Remember that vine with the cat ‘saying’ “yas” to wanting a treat? If you don’t, the description says it all. I remember watching this video with someone and them having a hard time fully believing that it wasn’t actually the cat saying ‘yas’ instead of someone voicing over the cat’s meow. This simple exchange shocked me at the time in an oddly deep way. How could you question something that was so obviously contrived and fake? Even now when I remember the conversation, it leaves me with a horrible feeling inside.
The feeling is reminiscent of the time I witnessed my little brother fall into a pool when he was around 3 or 4. The moment of danger was short thanks to my dad being right there to reach in and grab him out, but the realization that someone that vulnerable was so easily harmed by their environment if there wasn’t someone there to protect them left me with a residual terror that is stirred up anytime I get a hint of a similar dynamic. You would think the terror of a child falling into a pool wouldn’t compare to someone being a little too convinced by a silly video, but the vulnerability present in both situations is an all too terrifying dynamic. What if that person approached most of their online activity, use of technology, and consumption of media that way and were taken in by something more insidious than a silly cat video? Say, for instance, the belief that a secret occult ring of government officials were pedophiles and were operating out of the basement of a pizza parlor?
As I read Autumm Caines’ essay “The Zoom Gaze” I couldn’t help but get a sudden wave of this terror of vulnerability. In some ways, it almost feels conspiratorial in and of itself to think that the technology that we use to communicate could have such dark repercussions if we don’t think critically enough about how it positions us in light of visibility, both to ourselves and to those around us. I mean, is it really that bad? Can’t we just use Zoom and not have to think about whatever the “man behind the curtain” is doing? If the company tells me that it has created something with the intention for it to be a helpful and life altering tool, can’t it be just that if I believe it to be so? The fact that I even want to ask these questions makes me realize the terror I feel from this article stems from my own potential to be overly vulnerable in the online and technological environment we are living in right now.
Caines’ article is important because it doesn’t take for granted that the questions above might be on a lot of different people’s minds; in light of this, she demands a critical consideration of the forces behind tools we are becoming so accustomed to using in our everyday lives – videoconferencing platforms in particular. Caines argues that an understanding of the way the ‘Zoom gaze’ impacts our perception and ideas of control shines light on potential new ways of creating old oppressive hierarchical patterns. By entering into a new system of surveillance, we are exposed to a new way of perceiving who we are and how we present ourselves. Because we are being placed under this new ‘gaze’, it creates a need to control what we do, how we look, and what our environment says about us in new ways. At the same time, our ability to actually control these elements is challenged by potential features within video conferencing like having one person be the host who can decided to record, mute, track eye movement, etc. According to Caines, these features not only challenge privacy, but they can create power dynamics that – whether the intention behind them is good or bad – seem to lean more towards the bad than good in implementation. These dangers and deeper issues of what is actually happening in Zoom fatigue and with the Zoom gaze are at times hard to see when the companies that create these platforms are adept at promoting everything in a way that erases the potential for harm.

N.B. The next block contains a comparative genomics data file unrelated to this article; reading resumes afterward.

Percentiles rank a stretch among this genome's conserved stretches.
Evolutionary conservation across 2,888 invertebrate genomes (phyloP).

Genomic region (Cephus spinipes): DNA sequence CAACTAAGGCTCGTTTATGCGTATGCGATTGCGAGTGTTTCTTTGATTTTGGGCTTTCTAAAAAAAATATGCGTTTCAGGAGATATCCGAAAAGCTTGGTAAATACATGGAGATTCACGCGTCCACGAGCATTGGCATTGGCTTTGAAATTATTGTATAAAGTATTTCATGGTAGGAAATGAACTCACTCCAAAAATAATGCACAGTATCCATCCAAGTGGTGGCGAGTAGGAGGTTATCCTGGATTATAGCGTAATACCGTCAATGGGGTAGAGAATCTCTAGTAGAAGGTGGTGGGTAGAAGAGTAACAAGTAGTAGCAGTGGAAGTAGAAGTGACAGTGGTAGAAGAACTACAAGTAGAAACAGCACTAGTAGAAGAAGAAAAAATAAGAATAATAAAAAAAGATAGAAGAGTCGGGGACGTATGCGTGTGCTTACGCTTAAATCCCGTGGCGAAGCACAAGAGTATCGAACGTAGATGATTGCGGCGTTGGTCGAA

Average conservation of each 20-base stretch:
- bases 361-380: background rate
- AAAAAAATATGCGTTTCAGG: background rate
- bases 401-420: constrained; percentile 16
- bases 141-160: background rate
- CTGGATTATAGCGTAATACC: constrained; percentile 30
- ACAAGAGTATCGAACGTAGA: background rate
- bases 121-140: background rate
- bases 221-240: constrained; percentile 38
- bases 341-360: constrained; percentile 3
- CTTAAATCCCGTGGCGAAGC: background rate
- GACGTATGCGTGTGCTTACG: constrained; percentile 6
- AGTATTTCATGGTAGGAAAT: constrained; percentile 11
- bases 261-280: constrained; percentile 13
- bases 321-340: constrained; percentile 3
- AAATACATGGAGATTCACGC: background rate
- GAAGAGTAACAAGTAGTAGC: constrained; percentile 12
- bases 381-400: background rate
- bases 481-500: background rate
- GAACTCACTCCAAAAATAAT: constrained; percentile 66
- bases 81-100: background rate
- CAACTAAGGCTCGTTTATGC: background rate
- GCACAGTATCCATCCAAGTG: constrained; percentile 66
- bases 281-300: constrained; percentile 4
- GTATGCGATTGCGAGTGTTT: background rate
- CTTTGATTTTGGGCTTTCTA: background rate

I am intrigued with this idea of how a tool is created and what its ‘intended’ purpose is versus how it really plays out in its implementation. I think the ‘intention behind the tool’ dynamic goes back to some thoughts I had last semester about what the driving force is behind things. Most tools seem like they are empty containers that we can then imbue with moral and ethical meaning and purpose. Isn’t Zoom just one more empty container that we are now seeing has implementations that can be harmful… or does it go deeper than that? Is its very make up corrupt in ways that go deeper than just a simple platform that allows us to communicate? Caines considers this dynamic:
“In video conferencing, the software itself can assign power relations that may or may not map onto existing social relations. The Zoom gaze ultimately comprises how the software’s programmers see users in the abstract, a perspective that can condition all the other possible perspectives within a video conference.”
Here we see that the so called ’empty container’ isn’t so empty after all, there is a mind within the tool already dictating what it is supposed to be and do. I think in many ways this is the complexity that *modern* technology has brought into our lives, the notion that underneath the tool is the software and “brain” of the tool upholding invisible forces of power. We can no longer approach any kind of modern technology – phone, car, smart tv’s, Alexa, Siri – with the assumption that it is an empty container to be filled. It has been pre-filled with a preexisting notion of what the user and world is like. I emphasize the “modern” behind technology because when I think of certain technologies of the past, they were more in alignment with the idea of the empty container. You couldn’t really say in the past that – for instance – a car’s machinery was itself marginalizing or creating power structures. Certainly, the car became imbued with symbols of hierarchy and was used in sinister ways, but the car itself? It was a tool without any real insidious built-in technology.